Few bands have achieved the level of critical praise and rabid fanaticism that TV on the Radio has garnered over its three-album career, rendering the band a pioneer of the art-house canon. What it has established with its Young Liars LP and full-length debut, Desperate Youth, Blood-thirsty Babes, and follow-up, Return to Cookie Mountain, leaves listeners with pretty high expectations, despite arguments among the most elitist of indie rock fans as to whether or not the band has, so far, lived up to its potential. For a band as engaging, interesting, and promising as TVOTR, there’s a lot waging on what they’re capable of delivering.
That being said, its latest LP, Dear Science, can be seen as a sort of extension of 2006’s much-lauded Cookie Mountain. On Science, the band mates fine-tune and streamline what they do best: tweaking, looping and distorting a cacophony of percussion, new-wave synths, guitar noise, dissonance, various electronic textures and devices, and layering them in a grand symphony of sound.
On Science, however, one of the most compelling instruments is Tunde Adebimpe’s affecting voice, as instantly noted in the power-pop opener “Halfway Home,” a song that sets the tone for the aesthetic of the rest of the album. The band is interested in channeling the ’80s, as this album sounds like it’s coming from a more fundamentally soul-pop, dance-floor oriented point of view than the avant-rock that dominated the group’s first couple releases.
“Family Tree” is a stunning ballad about forbidden love, album standout “Red Dress” reeks of dread and self-hatred, “Dancing Choose” features big synths and power chords, “Shout Me Out” sounds raw, repetitive and primal, all indicative of the power of the two lead singers’ melting vocals. “Lover’s Day” is the orchestral closer with lyrics like “Yes of course there are miracles/Under your sighs an moans.” It’s decidedly more pop-based with its dynamic rave-ups and joyful melodies, centered around an experimental/DIY perspective.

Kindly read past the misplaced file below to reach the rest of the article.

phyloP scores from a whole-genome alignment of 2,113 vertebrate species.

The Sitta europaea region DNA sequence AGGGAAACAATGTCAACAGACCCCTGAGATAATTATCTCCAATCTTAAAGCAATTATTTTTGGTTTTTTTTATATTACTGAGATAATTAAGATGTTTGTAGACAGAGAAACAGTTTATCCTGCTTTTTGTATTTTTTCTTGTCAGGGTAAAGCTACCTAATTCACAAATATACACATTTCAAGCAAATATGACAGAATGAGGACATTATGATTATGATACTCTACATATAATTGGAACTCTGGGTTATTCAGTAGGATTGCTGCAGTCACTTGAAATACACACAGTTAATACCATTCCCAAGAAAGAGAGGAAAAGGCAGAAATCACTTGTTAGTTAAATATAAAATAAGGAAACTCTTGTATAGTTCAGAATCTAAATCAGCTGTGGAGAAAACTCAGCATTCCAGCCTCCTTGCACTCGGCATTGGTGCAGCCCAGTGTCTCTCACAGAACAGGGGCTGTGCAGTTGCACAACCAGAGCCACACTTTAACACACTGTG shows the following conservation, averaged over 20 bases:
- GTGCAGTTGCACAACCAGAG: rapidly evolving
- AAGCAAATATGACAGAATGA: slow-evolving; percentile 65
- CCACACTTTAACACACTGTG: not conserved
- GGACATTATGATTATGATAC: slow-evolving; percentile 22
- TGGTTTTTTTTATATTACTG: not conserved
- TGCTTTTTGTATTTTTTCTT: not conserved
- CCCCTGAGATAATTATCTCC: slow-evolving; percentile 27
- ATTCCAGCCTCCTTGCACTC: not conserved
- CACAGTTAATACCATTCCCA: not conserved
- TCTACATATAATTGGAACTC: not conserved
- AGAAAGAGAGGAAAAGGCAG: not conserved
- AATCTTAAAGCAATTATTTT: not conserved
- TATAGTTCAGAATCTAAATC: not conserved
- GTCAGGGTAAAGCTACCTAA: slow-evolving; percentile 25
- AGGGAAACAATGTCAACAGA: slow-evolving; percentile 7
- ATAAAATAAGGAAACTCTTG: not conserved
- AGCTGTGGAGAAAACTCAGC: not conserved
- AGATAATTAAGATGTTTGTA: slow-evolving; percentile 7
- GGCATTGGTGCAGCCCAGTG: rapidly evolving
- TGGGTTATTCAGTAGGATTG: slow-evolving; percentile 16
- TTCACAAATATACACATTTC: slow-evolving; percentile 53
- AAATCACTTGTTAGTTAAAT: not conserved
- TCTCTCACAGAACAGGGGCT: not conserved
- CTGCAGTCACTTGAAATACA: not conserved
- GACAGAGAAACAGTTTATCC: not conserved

It’s funkier pop as opposed to avant-rock; a shift of dance-ready rhythms and synthetic sounds, polyrhythm, billowing vocals, horns and strings. They’re more prone to restrain themselves when necessary this time around, instead of piling on noise for every song, and the result is thrilling, intellectual fireworks.
Science addresses some of the same themes as TVOTR’s most recent LP: dark, post-apocalyptic settings, anger and confusion, all underlined by the counterpoint of hope.
Kyp Malone, co-lead vocalist, in a The New York Times interview, did admit to getting tired of writing depressing, jeremiad anthems and wanting to reach for “the age of miracles, the age of sound,” a utopian world that the song “Golden Age” alludes to.
“I feel like there is power in music and power in words and power in what we put out in the world,” Malone said. Science demonstrates that power, with what is likely to be the band’s most popular album yet.